Bob Arum said Julio Cesar Chavez could fight Brian Vera next, and eventually, Andre Ward.
Energized Judah takes out Paris in nine
"Old" junior welterweight Zab Judah out-worked and overwhelmed Vernon Paris on his way to a ninth-round stoppage of the previously undefeated contender in Brooklyn.
NEW YORK – Zab Judah once again staved off irrelevancy.
He has done it time and again when left for dead in his 15-plus-year boxing career.
Many pundits picked Vernon Paris to defeat Judah and effectively end his career, but the 34-year-old from Brooklyn with nine lives pulled out yet another surprise, dominating Paris en route to a ninth-round TKO at the Aviator Sports Complex in Brooklyn, N.Y, part of NBC Sports Network’s Fight Night series.
As the Brooklynite’s first professional fight in his native borough, it was a homecoming for Judah and he made the most of it.
Judah (42-7, 29 knockouts) came out firing in the opening stanza, landing some debilitating shots on the 24-year-old from Detroit. He almost had Paris (26-1, 15 knockouts) down, but “The Iceman” showed a good chin, bouncing back to land some power shots of his own.
Round two was more of the same, with Judah coming out very aggressive. He had Paris reeling again, a dominant round two.
Judah, THE RING’s No. 6 junior welterweight, gained confidence, landing shots at will and opening up with three and four punch combinations. Paris looked gassed, mouth agape.
Paris, rated No. 10 by THE RING at 140, landed a very low blow in round three, apparently frustrated by the pace of the fight.
In round four, Judah began to tee off, ripping shots to the body and head, bullying Paris and dictating the pace.
In the eighth, Judah was teeing off again, pushing Paris to the ropes and targeting the body.
At the very beginning of the ninth, Judah stung Paris with a combination, staggering him to the corner. Judah sensed the moment and emptied his clip, unleashing power shots until referee Steve Willis halted the bout at 2:27 of round nine.
“Our game plan was to not get sloppy and unload combinations,” said Judah. “I went in there and executed. They call me old, but I respect the old comments, that means longevity to me. I’m getting better. We put together a spectacular plan against a young undefeated fighter.
“I felt like I was fighting on home turf again. My thing was to not go in there and get wild. I wanted to dictate the pace. He was throwing wild shots, that wasn’t going to work. I’ve been in with [Floyd] Mayweather, one of the best fighters out there. I’ve been in with Mickey Ward, one of the toughest fighters. He was tailor-made for me.”
The win made Judah the mandatory for the IBF champion – the winner of the May 19th match between Amir Khan and Lamont Peterson. Judah would relish the opportunity to exact revenge on Khan or take on his good friend Peterson.
“I want to fight the best opposition that boxing provides,” said Judah. “He was saying a lot of filthy words [during the fight], he tried to talk me out of the game. That wasn’t going to work. I didn’t let none of that bother me, I just took it to him round after round.”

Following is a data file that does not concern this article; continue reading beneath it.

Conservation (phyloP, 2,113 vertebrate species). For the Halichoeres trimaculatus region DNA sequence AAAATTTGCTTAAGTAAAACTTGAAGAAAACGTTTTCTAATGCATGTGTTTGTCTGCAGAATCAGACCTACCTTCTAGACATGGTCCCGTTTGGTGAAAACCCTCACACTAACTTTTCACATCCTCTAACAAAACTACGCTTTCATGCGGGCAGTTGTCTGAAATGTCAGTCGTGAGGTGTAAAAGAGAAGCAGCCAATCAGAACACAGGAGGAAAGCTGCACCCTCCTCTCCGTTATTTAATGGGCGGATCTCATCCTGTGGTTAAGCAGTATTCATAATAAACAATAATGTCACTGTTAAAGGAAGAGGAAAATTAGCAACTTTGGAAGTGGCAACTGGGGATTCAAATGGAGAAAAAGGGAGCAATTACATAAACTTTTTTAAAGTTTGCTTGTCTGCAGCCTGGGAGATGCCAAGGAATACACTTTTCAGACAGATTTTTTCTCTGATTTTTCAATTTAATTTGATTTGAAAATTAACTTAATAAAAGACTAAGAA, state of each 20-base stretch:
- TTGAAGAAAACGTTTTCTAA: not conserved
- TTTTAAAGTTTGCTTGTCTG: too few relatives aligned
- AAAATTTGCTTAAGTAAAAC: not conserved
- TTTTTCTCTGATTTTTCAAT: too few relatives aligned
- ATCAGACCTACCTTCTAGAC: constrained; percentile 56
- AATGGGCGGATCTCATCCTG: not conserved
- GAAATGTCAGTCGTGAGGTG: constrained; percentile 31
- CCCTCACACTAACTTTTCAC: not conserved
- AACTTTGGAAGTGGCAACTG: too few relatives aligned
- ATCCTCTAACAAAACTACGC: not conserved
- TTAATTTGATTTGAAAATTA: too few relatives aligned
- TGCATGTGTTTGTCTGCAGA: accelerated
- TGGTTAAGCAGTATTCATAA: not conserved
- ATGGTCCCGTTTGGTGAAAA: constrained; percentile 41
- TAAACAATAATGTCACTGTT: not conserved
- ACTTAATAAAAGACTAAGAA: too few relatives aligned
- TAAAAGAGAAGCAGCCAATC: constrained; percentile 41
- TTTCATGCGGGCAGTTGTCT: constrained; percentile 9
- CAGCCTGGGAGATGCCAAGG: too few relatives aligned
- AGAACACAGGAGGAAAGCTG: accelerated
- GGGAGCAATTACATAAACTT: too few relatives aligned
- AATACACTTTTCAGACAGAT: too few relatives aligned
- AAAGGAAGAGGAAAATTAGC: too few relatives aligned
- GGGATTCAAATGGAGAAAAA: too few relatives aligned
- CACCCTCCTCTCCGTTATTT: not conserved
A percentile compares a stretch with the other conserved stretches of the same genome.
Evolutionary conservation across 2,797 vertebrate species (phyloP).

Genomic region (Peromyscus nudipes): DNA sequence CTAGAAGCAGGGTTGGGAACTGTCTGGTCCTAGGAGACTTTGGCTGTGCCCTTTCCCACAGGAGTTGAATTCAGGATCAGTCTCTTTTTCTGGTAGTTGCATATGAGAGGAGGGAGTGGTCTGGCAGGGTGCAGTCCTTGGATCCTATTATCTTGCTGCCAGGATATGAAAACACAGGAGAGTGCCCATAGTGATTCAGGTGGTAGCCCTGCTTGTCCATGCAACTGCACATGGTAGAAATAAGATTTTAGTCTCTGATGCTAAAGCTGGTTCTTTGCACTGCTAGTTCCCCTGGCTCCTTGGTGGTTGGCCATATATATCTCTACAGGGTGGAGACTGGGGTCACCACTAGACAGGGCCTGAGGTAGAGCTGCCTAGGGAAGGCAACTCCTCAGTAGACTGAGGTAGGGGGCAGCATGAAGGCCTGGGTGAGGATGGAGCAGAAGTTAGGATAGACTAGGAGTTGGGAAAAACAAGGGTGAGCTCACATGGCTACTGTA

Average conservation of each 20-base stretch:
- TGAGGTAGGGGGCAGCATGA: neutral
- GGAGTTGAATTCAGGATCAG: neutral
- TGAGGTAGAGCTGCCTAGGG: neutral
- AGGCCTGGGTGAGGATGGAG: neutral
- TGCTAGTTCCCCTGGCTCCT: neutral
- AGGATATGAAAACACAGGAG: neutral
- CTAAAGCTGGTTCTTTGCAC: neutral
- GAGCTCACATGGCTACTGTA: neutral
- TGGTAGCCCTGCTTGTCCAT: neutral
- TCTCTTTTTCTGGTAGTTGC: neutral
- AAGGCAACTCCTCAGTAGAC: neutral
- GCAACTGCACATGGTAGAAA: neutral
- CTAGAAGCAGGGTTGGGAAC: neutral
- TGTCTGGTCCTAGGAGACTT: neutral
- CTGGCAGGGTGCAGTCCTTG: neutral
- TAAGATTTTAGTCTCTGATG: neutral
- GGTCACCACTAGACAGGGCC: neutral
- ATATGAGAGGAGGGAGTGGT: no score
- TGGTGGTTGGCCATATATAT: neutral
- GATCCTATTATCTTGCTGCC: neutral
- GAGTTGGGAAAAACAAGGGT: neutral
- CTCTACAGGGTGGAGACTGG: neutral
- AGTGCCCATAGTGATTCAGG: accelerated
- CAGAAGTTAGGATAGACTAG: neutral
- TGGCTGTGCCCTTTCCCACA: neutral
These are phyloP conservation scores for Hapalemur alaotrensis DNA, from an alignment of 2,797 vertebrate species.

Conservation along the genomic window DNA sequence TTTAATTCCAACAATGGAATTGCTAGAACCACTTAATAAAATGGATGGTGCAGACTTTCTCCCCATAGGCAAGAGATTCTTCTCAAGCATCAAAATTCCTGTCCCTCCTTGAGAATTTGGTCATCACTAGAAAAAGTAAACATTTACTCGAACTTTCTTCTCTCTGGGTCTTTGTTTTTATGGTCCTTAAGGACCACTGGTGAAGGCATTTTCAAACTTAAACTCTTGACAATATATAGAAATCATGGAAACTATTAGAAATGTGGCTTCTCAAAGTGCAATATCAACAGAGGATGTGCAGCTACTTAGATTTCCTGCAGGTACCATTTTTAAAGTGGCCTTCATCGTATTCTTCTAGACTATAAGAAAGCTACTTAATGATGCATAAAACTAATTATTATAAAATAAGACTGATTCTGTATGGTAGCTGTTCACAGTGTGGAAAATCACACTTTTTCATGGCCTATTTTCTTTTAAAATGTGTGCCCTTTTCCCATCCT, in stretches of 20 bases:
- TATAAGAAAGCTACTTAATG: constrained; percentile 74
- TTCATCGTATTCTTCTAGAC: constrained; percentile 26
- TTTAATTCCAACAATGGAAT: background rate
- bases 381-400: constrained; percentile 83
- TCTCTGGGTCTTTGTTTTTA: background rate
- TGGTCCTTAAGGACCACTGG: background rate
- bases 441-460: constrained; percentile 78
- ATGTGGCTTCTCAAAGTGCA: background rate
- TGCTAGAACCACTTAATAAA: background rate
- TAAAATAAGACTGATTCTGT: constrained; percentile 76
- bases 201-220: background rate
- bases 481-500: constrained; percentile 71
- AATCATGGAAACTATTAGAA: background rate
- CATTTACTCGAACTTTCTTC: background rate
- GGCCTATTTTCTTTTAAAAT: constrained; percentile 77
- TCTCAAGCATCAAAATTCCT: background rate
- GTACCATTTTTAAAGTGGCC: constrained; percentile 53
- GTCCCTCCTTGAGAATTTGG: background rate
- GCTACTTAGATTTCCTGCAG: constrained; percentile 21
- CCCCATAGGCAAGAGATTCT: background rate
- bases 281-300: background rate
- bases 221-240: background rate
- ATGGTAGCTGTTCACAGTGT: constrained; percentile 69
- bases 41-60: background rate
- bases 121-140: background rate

The win had special meaning for Judah, who was promoted by Don King for years. He was able to put the first blemish on Paris, a Don King-promoted fighter, stating “It was kinda cool to get the old man back for once.
Judah out-landed Paris 123 to 77 in power shots – 61 percent to 34 percent.
“What you saw tonight is what happens when a matchmaker makes the fight, rather than a reporter,” said Kathy Duva of Main Events, Judah’s promoter. “What you saw was three tremendous fights. Zab Judah just reclaimed his place, he’s back, he’s here, he’s Zab. Styles make fights. I think it was clear Zab was going to have to this guy to the deep waters and drown him and he did just that.”
Paris had no jab to speak of, unable to disrupt Judah’s rhythm throughout. The sizeable speed advantage coupled with Judah’s experience were too much to overcome for Paris, who will have to go back to the drawing board after suffering his first pro defeat.
For Judah, he once again has rejuvenated his career.
On the televised undercard, heavyweight contender Tomasz Adamek (45-2, 28 knockouts) began his comeback after his one-sided stoppage loss to Vitali Klitschko in September, dominating journeyman Nagy Aguilera (17-8, 12 knockouts) over 10 rounds.
Scores were 99-01, 100-90 and 100-90 for the 35-year-old Polish fighter.
Adamek, THE RING’s No. 3 heavyweight, landed some great shots but was unable to put Aguilera down. In the fifth round, Adamek hurt Aguilera, but the 25-year-old Dominican rallied to stop Adamek in his tracks, hurting his foe. Adamek took control of the fight after round five, though, cruising to a unanimous decision.
Adamek hurt both hands badly, putting them on ice long after the bout.
In the opening fight, Bryant Jennings authored the biggest win of his short career, stopping former heavyweight beltholder Sergei Liakhovich in the ninth round in the opening fight of the telecast. Jennings (13-0, 6 knockouts) was in control from the opening bell, winging power combinations and landing at will on Liakhovich (25-5, 16 knockouts).
The 23-year-old Philadelphian opened up nasty gashes over Liakhovich’s nose and left eye, making his face a crimson mask. In the ninth round, the 35-year-old from Belarus took a beating, causing the referee to stop the fight on the advice of the doctor after the conclusion of the round.
Jennings out-landed Liakhovich in power shots, 58 percent to 36 percent. Jennings is certainly one of America’s best heavyweight prospects now with his second win in 2012, the previous win also coming on NBC Sports Network – a victory over Maurice Byarm.